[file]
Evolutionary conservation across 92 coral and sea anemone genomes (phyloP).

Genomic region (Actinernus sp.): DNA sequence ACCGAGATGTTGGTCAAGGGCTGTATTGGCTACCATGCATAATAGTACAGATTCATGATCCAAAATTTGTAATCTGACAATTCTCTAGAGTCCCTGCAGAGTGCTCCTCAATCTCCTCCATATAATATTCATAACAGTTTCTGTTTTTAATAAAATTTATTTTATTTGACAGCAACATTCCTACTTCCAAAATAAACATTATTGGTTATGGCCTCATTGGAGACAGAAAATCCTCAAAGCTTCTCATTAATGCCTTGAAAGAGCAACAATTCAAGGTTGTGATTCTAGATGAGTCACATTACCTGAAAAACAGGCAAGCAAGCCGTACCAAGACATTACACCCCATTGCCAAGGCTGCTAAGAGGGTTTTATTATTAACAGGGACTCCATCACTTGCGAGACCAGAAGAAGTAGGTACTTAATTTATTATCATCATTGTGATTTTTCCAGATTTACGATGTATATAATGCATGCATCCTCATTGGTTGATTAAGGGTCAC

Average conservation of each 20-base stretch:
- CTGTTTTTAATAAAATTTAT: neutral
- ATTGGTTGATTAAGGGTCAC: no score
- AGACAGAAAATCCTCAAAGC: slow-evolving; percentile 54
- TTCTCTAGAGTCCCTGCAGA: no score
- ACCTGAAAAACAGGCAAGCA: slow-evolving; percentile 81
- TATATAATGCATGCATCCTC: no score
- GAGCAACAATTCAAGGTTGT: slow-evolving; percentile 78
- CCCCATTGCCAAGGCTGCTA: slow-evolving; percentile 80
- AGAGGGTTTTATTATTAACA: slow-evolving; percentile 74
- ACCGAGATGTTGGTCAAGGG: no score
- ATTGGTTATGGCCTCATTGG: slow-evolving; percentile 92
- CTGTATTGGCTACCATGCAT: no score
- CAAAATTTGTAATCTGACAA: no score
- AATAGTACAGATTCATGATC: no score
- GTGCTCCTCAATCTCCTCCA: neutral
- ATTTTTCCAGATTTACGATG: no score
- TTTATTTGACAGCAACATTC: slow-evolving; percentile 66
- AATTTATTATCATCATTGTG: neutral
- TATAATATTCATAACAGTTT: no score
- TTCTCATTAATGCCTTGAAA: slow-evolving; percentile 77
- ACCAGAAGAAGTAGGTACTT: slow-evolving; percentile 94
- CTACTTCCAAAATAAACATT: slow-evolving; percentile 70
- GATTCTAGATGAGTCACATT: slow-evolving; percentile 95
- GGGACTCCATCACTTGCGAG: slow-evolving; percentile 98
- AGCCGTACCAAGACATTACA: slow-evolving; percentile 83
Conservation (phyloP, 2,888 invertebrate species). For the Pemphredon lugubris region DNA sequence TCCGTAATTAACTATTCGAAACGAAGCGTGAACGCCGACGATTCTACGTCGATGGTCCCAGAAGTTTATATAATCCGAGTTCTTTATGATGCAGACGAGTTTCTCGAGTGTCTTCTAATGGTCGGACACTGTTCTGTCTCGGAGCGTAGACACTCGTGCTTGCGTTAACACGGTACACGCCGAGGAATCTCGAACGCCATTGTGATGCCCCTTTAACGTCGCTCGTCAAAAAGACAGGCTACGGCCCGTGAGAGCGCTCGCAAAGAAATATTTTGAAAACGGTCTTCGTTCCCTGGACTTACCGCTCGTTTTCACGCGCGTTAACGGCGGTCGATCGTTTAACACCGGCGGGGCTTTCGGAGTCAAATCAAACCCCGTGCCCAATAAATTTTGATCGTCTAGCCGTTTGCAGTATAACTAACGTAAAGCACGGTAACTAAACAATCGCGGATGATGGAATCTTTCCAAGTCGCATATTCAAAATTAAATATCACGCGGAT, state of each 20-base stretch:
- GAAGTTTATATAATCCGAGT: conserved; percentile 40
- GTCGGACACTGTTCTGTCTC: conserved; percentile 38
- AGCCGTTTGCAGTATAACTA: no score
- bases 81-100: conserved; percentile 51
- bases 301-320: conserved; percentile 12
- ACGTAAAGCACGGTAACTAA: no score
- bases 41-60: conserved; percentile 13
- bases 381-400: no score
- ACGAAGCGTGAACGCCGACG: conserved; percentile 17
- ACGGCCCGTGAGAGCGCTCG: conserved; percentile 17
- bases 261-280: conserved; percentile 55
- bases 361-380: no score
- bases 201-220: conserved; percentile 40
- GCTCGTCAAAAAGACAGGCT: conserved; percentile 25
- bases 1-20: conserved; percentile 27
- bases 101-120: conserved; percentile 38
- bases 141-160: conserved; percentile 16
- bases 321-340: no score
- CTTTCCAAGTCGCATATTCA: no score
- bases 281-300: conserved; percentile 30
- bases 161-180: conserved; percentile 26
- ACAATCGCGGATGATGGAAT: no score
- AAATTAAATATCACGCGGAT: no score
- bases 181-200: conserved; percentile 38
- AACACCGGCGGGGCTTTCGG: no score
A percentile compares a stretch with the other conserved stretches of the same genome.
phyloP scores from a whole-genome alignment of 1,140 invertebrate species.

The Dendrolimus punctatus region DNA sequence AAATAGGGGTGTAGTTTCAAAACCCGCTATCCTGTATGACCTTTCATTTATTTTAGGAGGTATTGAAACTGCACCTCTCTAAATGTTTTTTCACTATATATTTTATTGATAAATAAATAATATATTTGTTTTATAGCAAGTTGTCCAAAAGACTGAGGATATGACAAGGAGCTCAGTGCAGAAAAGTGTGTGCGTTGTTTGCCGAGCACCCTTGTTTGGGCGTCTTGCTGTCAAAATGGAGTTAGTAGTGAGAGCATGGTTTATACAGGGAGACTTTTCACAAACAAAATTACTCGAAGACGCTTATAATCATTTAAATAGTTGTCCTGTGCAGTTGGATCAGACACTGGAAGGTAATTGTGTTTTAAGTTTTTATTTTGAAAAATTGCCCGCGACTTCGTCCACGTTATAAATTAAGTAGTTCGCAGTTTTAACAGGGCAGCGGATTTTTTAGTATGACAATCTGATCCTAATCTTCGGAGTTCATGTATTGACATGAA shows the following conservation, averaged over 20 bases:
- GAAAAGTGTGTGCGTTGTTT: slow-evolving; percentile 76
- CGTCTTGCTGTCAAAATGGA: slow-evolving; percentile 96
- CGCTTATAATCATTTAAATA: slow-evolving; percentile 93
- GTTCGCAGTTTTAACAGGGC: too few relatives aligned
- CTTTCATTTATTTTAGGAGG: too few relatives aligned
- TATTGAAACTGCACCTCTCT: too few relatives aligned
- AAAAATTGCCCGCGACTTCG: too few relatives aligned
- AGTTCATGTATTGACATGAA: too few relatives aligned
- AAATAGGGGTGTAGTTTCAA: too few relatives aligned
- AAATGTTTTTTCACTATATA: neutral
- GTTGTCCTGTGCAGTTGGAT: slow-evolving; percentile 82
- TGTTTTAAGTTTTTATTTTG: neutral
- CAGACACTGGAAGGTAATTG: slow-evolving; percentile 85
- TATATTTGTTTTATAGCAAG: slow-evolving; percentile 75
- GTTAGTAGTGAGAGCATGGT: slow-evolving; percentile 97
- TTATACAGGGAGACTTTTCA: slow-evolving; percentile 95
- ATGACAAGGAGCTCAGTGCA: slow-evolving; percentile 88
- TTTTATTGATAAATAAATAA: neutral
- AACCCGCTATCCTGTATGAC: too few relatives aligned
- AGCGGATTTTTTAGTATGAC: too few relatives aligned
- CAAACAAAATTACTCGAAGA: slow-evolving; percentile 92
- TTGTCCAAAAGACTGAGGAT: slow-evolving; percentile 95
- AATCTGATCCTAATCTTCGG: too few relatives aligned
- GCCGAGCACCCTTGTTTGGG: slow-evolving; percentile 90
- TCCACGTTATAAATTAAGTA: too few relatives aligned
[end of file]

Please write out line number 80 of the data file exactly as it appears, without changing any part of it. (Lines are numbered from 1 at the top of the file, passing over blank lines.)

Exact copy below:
- AATCTGATCCTAATCTTCGG: too few relatives aligned